Originally, the company projected roughly breakeven EBITDA in 2023, which was obviously a long way from earning a positive return on equity. However, in the second quarter earnings report, the company stated:
“When we look at our second half trajectory, it’s helpful to put into context the acceleration we have seen in our business year to date. At our current momentum, our second half revenue run rate is on track to meet the 2023 target that we provided at the time of our public listing. We have effectively pulled forward our financial plan by two years on both the top and bottom lines.”
No comments were made on the expectation for when GAAP net profits my occur. Some analysts and commentators feel the “contribution margin” is important. This is essentially profits on a cumulative per home basis. Although eliminating large SG&A and R&D expenses may not be the best example of complete and thorough company analysis.
Cash Position Burdened by Debt Levels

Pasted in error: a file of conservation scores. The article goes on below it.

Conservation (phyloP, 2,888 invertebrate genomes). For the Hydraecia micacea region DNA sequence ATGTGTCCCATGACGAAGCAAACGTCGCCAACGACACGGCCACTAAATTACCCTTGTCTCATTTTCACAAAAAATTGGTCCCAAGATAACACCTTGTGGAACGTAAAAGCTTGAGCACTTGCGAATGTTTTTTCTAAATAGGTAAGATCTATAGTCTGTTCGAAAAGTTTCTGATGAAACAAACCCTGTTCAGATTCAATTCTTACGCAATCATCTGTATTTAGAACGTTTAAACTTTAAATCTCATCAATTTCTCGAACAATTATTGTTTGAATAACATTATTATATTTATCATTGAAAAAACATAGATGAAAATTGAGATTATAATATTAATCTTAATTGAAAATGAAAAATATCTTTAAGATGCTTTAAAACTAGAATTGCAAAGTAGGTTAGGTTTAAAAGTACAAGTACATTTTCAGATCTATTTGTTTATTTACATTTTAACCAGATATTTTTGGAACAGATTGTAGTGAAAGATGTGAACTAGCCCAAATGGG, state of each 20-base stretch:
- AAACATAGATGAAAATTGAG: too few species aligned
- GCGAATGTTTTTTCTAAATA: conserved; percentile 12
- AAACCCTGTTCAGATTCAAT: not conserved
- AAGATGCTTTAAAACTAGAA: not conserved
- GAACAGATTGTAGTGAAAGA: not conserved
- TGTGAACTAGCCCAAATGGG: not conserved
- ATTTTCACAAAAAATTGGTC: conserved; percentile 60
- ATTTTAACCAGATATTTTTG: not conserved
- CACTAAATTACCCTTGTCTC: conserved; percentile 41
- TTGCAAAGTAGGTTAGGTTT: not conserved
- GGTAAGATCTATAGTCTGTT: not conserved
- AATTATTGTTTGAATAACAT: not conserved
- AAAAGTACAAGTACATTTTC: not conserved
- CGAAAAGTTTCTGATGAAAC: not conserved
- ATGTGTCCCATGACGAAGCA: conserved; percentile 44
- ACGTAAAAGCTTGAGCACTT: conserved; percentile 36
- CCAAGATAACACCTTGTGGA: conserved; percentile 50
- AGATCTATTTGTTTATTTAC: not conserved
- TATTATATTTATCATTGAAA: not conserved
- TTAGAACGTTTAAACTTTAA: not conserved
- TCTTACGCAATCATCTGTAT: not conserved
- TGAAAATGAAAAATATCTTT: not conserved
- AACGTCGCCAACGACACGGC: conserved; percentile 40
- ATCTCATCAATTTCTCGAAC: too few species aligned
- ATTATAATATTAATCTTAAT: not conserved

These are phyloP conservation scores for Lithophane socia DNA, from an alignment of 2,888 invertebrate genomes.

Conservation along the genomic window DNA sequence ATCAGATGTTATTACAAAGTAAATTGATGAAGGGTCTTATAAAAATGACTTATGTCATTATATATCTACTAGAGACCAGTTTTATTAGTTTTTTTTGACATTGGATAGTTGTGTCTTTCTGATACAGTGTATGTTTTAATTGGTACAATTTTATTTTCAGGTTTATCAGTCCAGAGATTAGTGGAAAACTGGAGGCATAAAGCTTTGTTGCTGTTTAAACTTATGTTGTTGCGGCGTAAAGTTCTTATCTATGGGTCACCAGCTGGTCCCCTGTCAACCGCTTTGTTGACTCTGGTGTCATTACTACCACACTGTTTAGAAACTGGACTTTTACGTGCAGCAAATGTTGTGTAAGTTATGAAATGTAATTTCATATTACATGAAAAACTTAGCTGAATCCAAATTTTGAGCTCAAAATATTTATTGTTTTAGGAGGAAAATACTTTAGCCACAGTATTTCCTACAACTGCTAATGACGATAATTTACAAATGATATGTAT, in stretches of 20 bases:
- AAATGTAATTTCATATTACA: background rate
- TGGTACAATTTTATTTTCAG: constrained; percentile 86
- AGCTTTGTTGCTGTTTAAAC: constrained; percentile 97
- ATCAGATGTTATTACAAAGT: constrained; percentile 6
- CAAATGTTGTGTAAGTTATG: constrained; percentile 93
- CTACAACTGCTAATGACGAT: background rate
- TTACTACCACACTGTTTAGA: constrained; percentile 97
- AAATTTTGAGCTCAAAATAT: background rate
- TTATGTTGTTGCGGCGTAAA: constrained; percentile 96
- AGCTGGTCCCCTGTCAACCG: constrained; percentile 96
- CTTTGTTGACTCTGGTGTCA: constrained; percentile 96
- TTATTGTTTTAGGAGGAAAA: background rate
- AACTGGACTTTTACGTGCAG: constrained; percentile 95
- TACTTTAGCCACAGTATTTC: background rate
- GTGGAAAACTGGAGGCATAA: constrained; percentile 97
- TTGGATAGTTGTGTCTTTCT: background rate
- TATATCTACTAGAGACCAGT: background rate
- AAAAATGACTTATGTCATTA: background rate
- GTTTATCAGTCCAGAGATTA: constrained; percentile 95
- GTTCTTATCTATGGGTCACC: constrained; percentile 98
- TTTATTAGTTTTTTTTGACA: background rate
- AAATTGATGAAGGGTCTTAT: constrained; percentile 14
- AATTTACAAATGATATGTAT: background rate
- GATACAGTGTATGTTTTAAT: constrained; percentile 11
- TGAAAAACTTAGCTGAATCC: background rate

Opendoor has $1.75 billion in cash and unrestricted securities as of June 30, 2021. However, total debt balances stood at $2.29 billion. The company has been using debt to purchase housing inventory for resale. Usually the large cash positions in start-up companies
Start-up growth companies with this much cash usually use the funds to fund large operating losses. This is true for OPEN, but the need to purchase homes to generate the growth expected by investors requires high levels of liquidity — either cash or available debt.
OPEN Has No Competitive Advantage or Moat
Another issue tainting the bullish case for OPEN stock is the fierce competition it must contend with in its industry. There are many online players competing in the same space. Each of these competitors claims to have a new bell and whistle that will “revolutionize” the home buying industry. Even so, real estate agents are still generally preferred by most people due to the inherent hand-holding required for what will be most consumers’ largest family purchase.
When mortgage rates go up eventually, this large-scale home flipping business will turn into a game of musical chairs. Who is going to be left holding the bag? The bag in this case being billions of dollars in purchased home inventory, which increased to $2.7 billion at end of Q2 2021 (a 224% increase over Q1 2021).